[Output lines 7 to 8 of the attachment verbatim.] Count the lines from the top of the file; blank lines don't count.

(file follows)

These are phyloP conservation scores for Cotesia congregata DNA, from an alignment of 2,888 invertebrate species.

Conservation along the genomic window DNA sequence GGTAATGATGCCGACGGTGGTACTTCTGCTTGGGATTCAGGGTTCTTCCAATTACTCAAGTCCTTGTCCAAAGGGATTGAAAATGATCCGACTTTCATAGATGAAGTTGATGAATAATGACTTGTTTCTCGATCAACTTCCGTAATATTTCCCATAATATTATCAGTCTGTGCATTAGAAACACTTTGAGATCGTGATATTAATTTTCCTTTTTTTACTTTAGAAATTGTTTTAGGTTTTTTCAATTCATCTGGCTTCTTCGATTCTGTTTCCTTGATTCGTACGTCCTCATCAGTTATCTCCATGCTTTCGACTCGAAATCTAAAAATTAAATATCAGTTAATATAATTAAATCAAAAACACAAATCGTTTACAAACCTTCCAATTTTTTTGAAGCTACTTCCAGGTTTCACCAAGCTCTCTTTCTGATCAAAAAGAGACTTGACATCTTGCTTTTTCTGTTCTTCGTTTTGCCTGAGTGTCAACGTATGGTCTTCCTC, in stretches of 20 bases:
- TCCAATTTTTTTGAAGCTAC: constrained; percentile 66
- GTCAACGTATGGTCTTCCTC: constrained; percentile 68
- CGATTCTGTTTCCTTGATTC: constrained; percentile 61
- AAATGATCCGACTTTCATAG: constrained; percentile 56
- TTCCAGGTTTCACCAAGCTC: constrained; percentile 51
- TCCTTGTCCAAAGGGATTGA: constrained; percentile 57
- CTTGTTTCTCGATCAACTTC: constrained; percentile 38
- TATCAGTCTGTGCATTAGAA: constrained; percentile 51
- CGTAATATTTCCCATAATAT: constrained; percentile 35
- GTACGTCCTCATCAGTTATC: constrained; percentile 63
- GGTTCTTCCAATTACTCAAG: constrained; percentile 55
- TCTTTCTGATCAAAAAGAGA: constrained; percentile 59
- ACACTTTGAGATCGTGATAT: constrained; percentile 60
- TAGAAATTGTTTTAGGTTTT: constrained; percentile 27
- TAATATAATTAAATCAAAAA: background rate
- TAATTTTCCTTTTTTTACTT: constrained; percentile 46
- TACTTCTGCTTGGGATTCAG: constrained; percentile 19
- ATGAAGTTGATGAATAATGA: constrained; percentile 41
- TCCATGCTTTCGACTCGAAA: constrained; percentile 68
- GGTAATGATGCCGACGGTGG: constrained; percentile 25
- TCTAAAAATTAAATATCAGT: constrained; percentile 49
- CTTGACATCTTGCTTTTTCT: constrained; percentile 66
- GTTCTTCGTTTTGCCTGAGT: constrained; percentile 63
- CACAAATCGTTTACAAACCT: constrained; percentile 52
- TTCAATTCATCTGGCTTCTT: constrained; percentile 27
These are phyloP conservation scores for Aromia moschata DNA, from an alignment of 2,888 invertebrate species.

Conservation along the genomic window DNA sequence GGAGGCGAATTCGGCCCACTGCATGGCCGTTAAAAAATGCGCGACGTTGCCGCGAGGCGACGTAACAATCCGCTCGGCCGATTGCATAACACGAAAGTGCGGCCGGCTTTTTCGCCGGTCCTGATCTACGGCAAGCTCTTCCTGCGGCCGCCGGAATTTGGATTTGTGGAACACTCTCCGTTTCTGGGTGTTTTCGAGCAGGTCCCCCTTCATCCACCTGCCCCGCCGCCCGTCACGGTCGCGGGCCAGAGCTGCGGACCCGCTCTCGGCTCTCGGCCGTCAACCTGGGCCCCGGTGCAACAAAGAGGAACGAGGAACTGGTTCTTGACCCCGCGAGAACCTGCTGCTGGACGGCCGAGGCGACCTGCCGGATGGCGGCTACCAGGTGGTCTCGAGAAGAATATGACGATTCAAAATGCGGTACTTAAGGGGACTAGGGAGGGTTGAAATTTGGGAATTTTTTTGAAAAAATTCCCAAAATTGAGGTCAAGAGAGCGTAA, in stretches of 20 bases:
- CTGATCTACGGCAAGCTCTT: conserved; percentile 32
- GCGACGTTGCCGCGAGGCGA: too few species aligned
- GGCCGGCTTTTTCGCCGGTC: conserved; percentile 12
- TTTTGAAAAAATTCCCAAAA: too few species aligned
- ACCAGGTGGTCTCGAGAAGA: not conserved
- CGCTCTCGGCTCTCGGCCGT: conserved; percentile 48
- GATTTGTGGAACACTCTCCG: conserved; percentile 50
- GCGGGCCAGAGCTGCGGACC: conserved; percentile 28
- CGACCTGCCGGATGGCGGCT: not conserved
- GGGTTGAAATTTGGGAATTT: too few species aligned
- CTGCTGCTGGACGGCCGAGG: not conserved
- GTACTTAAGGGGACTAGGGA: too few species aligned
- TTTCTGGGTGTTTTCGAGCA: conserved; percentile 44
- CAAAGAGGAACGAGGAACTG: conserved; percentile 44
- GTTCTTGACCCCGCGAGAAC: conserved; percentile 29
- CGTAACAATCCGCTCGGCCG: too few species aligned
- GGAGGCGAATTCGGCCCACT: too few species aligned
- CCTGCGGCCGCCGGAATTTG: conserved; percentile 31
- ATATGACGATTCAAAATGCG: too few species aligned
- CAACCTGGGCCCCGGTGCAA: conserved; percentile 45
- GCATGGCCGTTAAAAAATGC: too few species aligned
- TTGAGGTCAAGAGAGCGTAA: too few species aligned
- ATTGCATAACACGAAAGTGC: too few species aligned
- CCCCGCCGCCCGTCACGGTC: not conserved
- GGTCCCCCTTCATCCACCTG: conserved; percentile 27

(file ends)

- TTCCAGGTTTCACCAAGCTC: constrained; percentile 51
- TCCTTGTCCAAAGGGATTGA: constrained; percentile 57